On March 21st, 2023, the Biden administration followed through on their November 30th commitment of designating Avi Kwa Ame in Southern Nevada as our country’s next national monument. In addition to this historic victory, President Biden included Castner Range, located in West Texas, to the list of national monuments. The news is a victory for Southern Nevada, West Texas, and all Tribes and community leaders who treasure these biologically diverse and culturally sacred areas. We join our fellow conservationists and environmental advocates who are applauding the President’s action and hope such efforts continue to gain momentum as we work with our federal leaders to build a public land preservation legacy that all Americans can be proud of.
Here in New Mexico, similar efforts are growing among a broad coalition of environmental stewards who are tirelessly working towards the permanent protection of 105,000 acres of land west of Santa Fe known as the Caja del Rio.
A robust coalition of Tribal and Pueblo leaders, community stakeholders, local businesses, cultural & environmental conservation groups, recreation advocates, and long-time New Mexico locals are working together to advocate for the protection of the Caja del Rio. The coalition’s primary goal is simple; permanent and federal protection of the Caja with true Tribal consultation.
Similar to Avi Kwa Ame and Castner Range, the Caja offers unique opportunities for the surrounding community to experience, explore, and learn from nature. With picturesque mesas, dramatic river canyons, and abundant cacti forests, the Caja del Rio contains a remarkable biodiversity that has been critical to wildlife species as habitat, a migratory corridor, breeding grounds, and an area of relocation during changing climates for thousands of years. With multiple faults and tectonic zones formed by the Rio Grande Rift some two-five million years ago, the Caja contains significant geological sites found only in this Southwestern region of the United States.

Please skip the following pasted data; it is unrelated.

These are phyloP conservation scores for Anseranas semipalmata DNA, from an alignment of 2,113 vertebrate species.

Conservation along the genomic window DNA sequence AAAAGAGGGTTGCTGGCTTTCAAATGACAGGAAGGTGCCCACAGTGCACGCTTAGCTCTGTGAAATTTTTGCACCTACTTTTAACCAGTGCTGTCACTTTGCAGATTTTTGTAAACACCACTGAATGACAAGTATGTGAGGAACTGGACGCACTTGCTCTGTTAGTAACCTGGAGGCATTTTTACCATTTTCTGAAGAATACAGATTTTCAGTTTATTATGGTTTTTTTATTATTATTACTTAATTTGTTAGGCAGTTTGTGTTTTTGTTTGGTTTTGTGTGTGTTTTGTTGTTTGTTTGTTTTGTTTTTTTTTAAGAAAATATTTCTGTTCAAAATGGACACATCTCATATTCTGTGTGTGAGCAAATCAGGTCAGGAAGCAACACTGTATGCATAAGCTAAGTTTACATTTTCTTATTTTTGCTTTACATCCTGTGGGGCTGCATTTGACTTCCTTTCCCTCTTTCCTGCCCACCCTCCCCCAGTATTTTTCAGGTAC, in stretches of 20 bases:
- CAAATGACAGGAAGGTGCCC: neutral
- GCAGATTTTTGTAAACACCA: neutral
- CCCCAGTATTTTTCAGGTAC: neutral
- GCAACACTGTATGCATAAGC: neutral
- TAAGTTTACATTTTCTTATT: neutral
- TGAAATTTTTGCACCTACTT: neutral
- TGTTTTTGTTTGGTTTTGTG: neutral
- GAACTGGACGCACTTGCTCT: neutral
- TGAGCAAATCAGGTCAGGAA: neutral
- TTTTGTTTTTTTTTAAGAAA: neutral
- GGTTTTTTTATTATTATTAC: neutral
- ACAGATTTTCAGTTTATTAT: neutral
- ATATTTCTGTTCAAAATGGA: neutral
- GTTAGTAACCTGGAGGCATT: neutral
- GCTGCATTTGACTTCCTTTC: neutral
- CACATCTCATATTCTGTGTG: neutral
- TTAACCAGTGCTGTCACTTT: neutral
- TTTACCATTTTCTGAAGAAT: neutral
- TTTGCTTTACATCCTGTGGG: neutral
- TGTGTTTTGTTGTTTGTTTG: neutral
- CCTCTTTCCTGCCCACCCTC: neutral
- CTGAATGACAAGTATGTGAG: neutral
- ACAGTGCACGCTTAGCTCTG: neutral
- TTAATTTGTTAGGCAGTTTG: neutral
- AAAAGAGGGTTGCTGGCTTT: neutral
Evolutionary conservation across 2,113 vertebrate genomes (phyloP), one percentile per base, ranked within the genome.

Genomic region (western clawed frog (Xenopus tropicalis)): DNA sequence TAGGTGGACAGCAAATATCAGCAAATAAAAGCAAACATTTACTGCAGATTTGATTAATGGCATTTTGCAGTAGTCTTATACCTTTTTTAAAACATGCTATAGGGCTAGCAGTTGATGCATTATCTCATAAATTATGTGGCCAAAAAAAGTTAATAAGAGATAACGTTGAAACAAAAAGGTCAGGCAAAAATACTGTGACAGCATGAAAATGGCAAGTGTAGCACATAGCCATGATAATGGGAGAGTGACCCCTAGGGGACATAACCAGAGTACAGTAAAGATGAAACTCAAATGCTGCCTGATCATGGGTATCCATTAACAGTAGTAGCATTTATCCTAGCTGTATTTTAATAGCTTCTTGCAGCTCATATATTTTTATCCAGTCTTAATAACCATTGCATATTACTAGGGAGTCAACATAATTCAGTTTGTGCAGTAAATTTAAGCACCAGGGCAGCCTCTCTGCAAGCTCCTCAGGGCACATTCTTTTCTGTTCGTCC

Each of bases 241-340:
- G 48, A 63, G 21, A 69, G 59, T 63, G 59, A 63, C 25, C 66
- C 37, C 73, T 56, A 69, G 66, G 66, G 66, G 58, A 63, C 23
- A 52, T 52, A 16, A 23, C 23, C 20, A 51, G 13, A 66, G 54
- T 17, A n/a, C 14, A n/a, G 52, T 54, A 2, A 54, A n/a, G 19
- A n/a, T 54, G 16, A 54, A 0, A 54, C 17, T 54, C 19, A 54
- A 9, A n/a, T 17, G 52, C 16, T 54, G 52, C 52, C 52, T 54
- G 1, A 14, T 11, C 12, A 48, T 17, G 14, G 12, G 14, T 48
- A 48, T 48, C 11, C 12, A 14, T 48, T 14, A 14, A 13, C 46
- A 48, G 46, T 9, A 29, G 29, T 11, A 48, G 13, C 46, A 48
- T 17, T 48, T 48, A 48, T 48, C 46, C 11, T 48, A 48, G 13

Avi Kwa Ame, Castner Range, and the Caja del Rio are hosts to significant cultural sites documenting the history of Tribal Nations. Even today, these areas are held as a sacred space by the neighboring Pueblos and Native communities where thousands of petroglyphs and archaeological sites created by their Indigenous ancestors can be found. The etchings tell the stories of the sacred connection between the people, land, water, and wildlife that is interwoven to the cultures of these lands. Which is a pressing reminder for why these lands deserve preservation and why the Caja must be the next area to join the list of federally protected areas.
Recognized by the New Mexico Heritage Preservation Alliance as one of New Mexico’s “most endangered places,” the Caja faces numerous threats ranging from climate change and wildfires to petroglyph theft, vandalism, poaching, illegal dumping, and habitat fragmentation. Sadly, just a few weeks ago, the petroglyphs were vandalized again, which only reinforces the need for permanent, federal protection.
Creating permanent, federal protection of the Caja would provide regulations against illegal dumping, misuse, and potentially eliminate further threats of the archaeological sites and keep the delicate environmental habitats from reaching their tipping point. Establishing permanent, federal protection would allow the many communities of New Mexico to learn and experience the history of the Caja del Rio.
While the coalition continues to determine the most appropriate combination of administrative and legislative actions to safeguard this space, we encourage our elected officials and policymakers to make the protection of historical and culturally significant landscapes, like Caja del Rio, a priority.